Wednesday, April 18, 2012

Film Week

A review of the films I've seen this past week.

I've never seen one of the Leprechaun movies before. This one was streaming on Netflix, so we just watched it and... well, I can't say I'm sorry I saw it, because some of the intentionally campy bits are actually really hilarious and Warwick Davis is funny as hell and never winks at the audience, so his commitment to playing this evil leprechaun actually works. But overall it just felt like not enough Leprechaun and too much hood, because I ultimately didn't care about the kids trying to make it as rappers (one of whom is Anthony Montgomery from Enterprise) as much as I was enjoying watching the Leprechaun just do his thing. Ice-T is amusing as a pimp/record mogul. *1/2, but recommended if you're hellbent on sitting with an example of late-90s grade Z.

One of the new Hammer offerings. It's a middling thriller about a building landlord (Jeffrey Dean Morgan) who stalks and spies on his new tenant (Hilary Swank). I dunno, I was totally rooting for Jeffrey Dean Morgan the whole time. Maybe because he's the only one here with a personality (and barely at that). Nice to have Christopher Lee cameo in the first new Hammer movie, even though he's barely in it and doesn't get a lot to say. Good set design, suitably creepy, but kind of like a warmed-over, less-exciting version of Pacific Heights, which really isn't a good movie to start with. **1/2

WAKE WOOD (2011)
Another new Hammer movie, and definitely their worst film since they revived. Predictable claptrap about a couple who resurrect their dead daughter in order to say goodbye to her, but who comes back... evil or something... for no actual explained reason. There's a bizarre streak of cruelty and animal violence in this flick; I felt like it was totally ineffectual and yet despised me and wanted to hurt me at the same time. No stars.

Opinions seem to vary on the effectiveness or originality of this very meta horror thriller, but I have to say I'm really glad I got to see it at the cinema and without having it spoiled for me, because I found it surprising and very easy to enjoy. Yes, it's a smart movie that comments on all manner of genre aspects, including the one-dimensionality of the victims in slasher movies, the expectations of the audience, the weariness of genre filmmakers with the limitations of horror movies imposed by commercial expectations, and even the whole idea of the Male Gaze in horror movies. And then it gets heady, positing the idea of horror movies as a modern replacement for the dim past of ritualized sacrifice. But it never gets smug about the whole thing; at its heart, it's a slasher flick with a clever gimmick, great special effects, and likable actors. But in practice, it begins as a cliche and builds into one of the most original horror films I've seen in a very long time. ****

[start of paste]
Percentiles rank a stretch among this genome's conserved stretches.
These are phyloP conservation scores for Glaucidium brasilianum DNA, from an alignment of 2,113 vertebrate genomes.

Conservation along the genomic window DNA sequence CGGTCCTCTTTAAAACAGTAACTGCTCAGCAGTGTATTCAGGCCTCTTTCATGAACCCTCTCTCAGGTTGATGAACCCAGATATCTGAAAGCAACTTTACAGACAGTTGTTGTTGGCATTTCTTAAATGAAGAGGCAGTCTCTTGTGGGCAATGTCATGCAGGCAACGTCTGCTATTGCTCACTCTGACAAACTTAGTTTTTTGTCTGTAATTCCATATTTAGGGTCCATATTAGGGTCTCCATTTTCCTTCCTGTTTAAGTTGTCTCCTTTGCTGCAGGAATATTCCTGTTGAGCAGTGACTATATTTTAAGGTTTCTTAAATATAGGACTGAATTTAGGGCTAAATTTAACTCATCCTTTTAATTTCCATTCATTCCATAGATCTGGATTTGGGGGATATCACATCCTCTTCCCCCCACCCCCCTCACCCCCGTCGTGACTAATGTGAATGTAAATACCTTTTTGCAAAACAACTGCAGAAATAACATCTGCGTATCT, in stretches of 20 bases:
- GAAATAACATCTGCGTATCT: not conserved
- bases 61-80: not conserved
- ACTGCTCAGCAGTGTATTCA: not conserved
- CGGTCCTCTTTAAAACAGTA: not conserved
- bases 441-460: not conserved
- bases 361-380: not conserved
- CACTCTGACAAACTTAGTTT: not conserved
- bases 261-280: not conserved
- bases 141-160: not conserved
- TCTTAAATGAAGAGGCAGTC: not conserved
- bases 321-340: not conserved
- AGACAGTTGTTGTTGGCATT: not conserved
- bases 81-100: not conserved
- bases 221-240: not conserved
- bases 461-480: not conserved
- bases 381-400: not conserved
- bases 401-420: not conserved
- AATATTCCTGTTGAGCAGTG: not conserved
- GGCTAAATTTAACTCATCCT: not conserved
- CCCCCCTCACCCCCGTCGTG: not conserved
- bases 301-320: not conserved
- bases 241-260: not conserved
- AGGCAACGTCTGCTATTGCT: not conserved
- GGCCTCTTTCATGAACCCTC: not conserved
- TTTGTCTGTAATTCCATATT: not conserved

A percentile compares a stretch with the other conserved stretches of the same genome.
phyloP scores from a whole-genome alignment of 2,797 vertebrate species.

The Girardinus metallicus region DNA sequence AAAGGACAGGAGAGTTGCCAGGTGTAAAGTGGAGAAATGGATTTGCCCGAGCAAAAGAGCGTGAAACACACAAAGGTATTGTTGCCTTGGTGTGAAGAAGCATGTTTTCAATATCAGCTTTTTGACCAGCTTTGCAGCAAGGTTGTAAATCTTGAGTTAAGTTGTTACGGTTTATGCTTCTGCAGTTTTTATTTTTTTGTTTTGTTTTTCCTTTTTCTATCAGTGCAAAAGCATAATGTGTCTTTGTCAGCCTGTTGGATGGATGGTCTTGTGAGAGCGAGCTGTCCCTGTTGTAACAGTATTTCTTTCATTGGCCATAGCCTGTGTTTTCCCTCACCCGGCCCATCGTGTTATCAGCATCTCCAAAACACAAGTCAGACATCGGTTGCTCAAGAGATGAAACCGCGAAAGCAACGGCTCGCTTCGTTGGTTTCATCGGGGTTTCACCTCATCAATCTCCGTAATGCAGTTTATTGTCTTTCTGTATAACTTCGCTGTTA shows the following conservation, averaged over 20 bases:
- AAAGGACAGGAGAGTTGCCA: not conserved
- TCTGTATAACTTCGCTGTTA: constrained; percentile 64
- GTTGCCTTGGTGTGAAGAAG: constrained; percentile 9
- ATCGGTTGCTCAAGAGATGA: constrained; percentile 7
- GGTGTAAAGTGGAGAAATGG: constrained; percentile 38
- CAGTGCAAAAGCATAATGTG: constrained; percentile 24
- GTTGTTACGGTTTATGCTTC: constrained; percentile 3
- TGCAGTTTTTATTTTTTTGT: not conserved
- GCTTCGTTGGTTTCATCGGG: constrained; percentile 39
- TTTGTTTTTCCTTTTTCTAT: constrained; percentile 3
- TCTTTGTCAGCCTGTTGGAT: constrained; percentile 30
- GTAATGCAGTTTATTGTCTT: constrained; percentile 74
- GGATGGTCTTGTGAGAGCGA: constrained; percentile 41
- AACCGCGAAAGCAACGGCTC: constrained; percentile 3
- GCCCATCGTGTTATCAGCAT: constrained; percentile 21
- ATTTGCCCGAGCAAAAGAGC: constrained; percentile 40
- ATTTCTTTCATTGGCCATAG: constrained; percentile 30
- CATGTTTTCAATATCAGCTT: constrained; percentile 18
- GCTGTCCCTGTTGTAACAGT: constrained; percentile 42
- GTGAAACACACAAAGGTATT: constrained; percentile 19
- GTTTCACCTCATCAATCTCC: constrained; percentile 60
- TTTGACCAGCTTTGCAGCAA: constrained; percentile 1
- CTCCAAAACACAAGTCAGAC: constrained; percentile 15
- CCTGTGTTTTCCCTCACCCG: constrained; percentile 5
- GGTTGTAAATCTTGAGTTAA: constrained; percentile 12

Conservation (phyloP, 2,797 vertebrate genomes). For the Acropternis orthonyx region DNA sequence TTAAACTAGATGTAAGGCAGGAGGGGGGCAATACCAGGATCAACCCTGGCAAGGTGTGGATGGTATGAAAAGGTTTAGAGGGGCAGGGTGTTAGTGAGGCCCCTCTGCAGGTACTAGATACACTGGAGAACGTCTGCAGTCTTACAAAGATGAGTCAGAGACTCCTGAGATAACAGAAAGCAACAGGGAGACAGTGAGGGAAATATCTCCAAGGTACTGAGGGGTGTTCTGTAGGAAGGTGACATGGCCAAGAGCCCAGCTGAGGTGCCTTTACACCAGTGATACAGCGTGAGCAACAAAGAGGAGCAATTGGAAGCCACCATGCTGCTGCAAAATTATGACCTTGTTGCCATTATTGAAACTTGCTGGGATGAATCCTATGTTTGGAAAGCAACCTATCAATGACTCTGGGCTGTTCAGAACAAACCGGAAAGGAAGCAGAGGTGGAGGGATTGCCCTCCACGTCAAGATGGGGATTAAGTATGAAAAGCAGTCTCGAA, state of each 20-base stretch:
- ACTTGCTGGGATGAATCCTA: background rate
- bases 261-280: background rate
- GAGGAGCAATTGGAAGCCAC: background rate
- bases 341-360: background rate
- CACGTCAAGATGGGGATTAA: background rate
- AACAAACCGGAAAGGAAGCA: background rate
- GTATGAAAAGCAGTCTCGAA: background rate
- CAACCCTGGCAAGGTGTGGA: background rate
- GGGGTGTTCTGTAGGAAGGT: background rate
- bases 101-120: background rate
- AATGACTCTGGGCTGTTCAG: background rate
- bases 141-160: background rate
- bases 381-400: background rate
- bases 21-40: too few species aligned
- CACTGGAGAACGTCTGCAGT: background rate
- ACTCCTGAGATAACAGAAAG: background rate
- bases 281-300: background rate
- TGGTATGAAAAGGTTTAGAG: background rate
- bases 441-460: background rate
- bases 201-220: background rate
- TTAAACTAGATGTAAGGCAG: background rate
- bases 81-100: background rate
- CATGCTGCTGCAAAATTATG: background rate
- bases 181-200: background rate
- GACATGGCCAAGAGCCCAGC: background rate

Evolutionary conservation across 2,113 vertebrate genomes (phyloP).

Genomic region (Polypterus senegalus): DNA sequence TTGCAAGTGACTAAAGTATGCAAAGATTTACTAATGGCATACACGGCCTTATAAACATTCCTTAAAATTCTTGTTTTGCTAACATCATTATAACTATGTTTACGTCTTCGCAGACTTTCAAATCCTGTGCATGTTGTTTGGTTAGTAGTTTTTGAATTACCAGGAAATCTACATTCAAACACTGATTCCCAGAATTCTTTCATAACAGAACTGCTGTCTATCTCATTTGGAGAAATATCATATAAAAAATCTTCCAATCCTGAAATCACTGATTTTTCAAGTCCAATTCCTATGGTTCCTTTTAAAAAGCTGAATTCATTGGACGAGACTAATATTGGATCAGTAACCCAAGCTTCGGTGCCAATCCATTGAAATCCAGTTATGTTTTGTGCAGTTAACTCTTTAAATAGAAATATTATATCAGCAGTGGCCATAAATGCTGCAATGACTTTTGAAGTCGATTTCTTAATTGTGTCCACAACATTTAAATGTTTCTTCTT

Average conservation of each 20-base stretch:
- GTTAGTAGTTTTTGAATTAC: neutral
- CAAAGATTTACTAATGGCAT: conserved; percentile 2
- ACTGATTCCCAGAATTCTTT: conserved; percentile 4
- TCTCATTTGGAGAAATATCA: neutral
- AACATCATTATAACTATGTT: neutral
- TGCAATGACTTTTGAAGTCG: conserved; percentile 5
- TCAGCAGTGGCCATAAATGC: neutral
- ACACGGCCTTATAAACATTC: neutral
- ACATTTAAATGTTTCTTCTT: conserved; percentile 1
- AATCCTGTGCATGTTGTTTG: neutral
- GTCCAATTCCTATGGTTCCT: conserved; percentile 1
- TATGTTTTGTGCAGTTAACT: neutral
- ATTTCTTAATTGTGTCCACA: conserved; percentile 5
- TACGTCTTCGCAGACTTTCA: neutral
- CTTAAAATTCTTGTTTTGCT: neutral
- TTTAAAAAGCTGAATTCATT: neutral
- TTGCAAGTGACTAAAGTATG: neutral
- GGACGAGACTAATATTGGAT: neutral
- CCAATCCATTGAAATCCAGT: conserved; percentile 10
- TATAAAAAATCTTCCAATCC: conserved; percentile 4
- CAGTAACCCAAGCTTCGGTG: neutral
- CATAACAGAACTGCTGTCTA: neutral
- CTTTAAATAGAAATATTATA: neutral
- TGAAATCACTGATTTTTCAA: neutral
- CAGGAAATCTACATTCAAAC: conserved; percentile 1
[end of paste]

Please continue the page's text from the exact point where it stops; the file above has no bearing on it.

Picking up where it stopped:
Ugh. Three mind-destroyingly boring white guys (Jason Bateman, Charlie O'Day, Jason Sudeikis--seriously, Sudeikis, why leave SNL at all if your bright future includes making movies like this and the even-worse Hall Pass?) are stuck in bad positions with their bosses and decide to kill them. The bosses are cliches played to varying degrees of who the hell cares by Kevin Spacey (basically reprising what he does in the far superior Swimming with Sharks), Colin Farrell (because someone has vastly overrated his ability to be funny), and Jennifer Aniston (embarrassing). Pointless filler with nary a laugh to be found. * I especially found the whole Jennifer Aniston thing to be insulting; apparently the writers felt the only way a woman boss could be horrible is to be an emasculating maneater who sexually harasses you all the time, leading to a lot of uncomfortable scenes with Aniston that just feel forced, like the idea of Jennifer Aniston even playing this character is supposed to be funny. Hollywood seriously needs to stop pretending she's capable of comedy. Also, I've worked for a lot of women bosses, and the bad ones were bad for most of the same reasons bad male bosses are bad. Not that this movie has a realistic idea in its head. (Also, I found it insulting that the male bosses were called by their last names and she was always referred to as "Julia.") Bad movies give you lots of time to think about other things...

1 comment:

Nathan said...

I haven't seen Horrible Bosses, except the very end where it's revealed that they DON'T kill their bosses, presumably making the whole thing rather pointless. Just looking at the box, however, I was offended by the use of the term "maneater," which I feel only Hall and Oates should be allowed to get away with using. When I worked as a cashier at Walmart, it scanned as "Horrible DVD," which sounds about right.